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Sunday, January 30, 2011

Boycott Q & A With HANA President Jeff Platt

HANAblog contacted President Jeff Platt to get some information and perspective on what is happening with the California National Players Boycott. How are things going? How did this past week’s meetings go with various players in California? Find out below.

HANABlog: How are things progressing with the National Players Boycott of California Racing?

Jeff: News about the boycott is spreading by word of mouth. Every day more and more players are telling us they support the boycott.

HANABlog: Do you think the boycott is having an impact?

Jeff: Yes. Players are speaking with their wallets. Their willingness to stand up for what they believe in is absolutely showing itself in the handle numbers.

This past Friday, handle at Santa Anita was down almost 30 percent from Friday the same week in January last year. Handle for Saturday was down about 23 percent from Saturday the same week in January last year. Today’s (Sunday) handle vs. Sunday from the same week in January last year was down almost 27 percent.

I’m not saying the boycott is responsible for all of that, of course. But those numbers are telling.

HANABlog: You and other HANA members had meetings with California track management last week. What happened? Can you share some details?

Jeff: Sure. Upper management from Santa Anita invited HANA to a meeting that was held at Santa Anita on Sunday January 23, 2011. A representative from the TOC (Thoroughbred Owners of California) was there too.

I thought the meeting was productive overall. We talked about field size, the takeout increase, and the ADW retention cap. We also talked about the importance of having people who are qualified to make decisions about takeout and wagering be the ones making decisions about takeout and wagering going forward. I think they were listening very closely when Associate Professor of Economics at USC and Director of Southern California Horse Rescue Caroline Betts started speaking about the literature and case history that’s out there about things like takeout, elasticity, and optimal pricing. They have been studied extensively in the past, and that study could even progress more. She let them know how they might obtain research grants to fund research of their own in those areas.

We also got to know each other a little bit, which is always good. I think upper management at Santa Anita now has a better appreciation for how players are impacted by high takeout than they did before. Also, we came away with a better understanding of how the takeout increase is impacting Santa Anita.

HANABlog:  Can you elaborate on that before and after statement? And was there another meeting this week in San Diego?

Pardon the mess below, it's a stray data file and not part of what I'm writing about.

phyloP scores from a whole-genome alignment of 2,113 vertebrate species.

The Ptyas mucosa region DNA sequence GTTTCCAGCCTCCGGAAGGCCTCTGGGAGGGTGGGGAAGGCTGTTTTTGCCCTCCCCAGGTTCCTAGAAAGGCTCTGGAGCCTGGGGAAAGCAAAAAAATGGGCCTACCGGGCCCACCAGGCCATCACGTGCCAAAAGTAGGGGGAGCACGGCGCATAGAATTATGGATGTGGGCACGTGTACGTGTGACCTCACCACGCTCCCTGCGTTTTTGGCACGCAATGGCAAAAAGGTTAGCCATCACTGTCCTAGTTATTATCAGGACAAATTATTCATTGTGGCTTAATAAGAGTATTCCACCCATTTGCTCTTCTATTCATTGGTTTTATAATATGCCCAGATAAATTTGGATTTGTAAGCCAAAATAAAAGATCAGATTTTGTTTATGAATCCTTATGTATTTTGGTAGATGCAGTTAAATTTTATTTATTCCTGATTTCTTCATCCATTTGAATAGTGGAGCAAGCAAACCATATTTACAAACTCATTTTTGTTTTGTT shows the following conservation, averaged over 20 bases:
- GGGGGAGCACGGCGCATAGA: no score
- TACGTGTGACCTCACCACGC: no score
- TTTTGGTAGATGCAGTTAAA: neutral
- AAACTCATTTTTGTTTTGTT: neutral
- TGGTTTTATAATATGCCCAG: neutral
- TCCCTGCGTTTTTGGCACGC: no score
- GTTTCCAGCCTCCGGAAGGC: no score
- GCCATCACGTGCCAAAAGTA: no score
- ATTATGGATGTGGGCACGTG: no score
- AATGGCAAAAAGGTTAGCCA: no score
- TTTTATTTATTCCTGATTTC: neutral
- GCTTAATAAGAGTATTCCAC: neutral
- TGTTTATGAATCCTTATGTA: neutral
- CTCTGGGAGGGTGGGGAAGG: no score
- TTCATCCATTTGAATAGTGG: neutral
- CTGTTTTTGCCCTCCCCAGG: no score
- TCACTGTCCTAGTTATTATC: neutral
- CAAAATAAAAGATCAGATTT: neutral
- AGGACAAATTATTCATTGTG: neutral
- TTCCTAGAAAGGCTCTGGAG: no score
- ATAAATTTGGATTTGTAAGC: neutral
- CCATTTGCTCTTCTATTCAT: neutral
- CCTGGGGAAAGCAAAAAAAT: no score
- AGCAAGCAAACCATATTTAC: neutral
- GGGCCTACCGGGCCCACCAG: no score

Jeff:  Sure. Prior to the start of the meet, Santa Anita announced a 25 percent purse increase based on the idea that handle would be unaffected by a takeout increase. The thinking was that handle would remain the same, or maybe go up because of the return to dirt.  That didn’t happen. Handle at both Santa Anita and Golden Gate is down. At the same time, handle at other tracks like Gulfstream and Tampa Bay Downs is up.  We think that is something they did not factor into the mix.

On Monday January 24, 2011, representatives from HANA also met with upper management from Del Mar. That meeting was more informal than the meeting with Santa Anita. But I suspect Del Mar doesn’t want to end up in the same box Santa Anita finds itself in.


HANABlog:  What type of box is that?

Jeff:  Well,  Santa Anita is shelling out money for a purse increase based on the idea that handle would stay the same or even go up a little as I mentioned. But handle is down. I think the numbers from this past weekend, if accurate, are telling and might be putting them in a box. If they announce a purse cut, that’s an admission the takeout increase was a failure. On the other hand, if they quietly keep paying out money for a purse increase and handle keeps falling, well, that can get expensive.

HANABlog: What has to happen before they are willing to rescind the takeout increase in your view?

Jeff: That’s a really interesting question.

The takeout increase was a really bad idea. But I don’t think the idea for California’s takeout increase came from the tracks. I think it came from the TOC. Sure, once the idea for a takeout increase was floated out there the tracks got behind it.

So yes, in that sense, if customers react negatively to that, the tracks deserve whatever they get.

However, I think there might be at least partial support at this point within track management to rescind the takeout increase. I say that because they reached out to us. They are looking for solutions.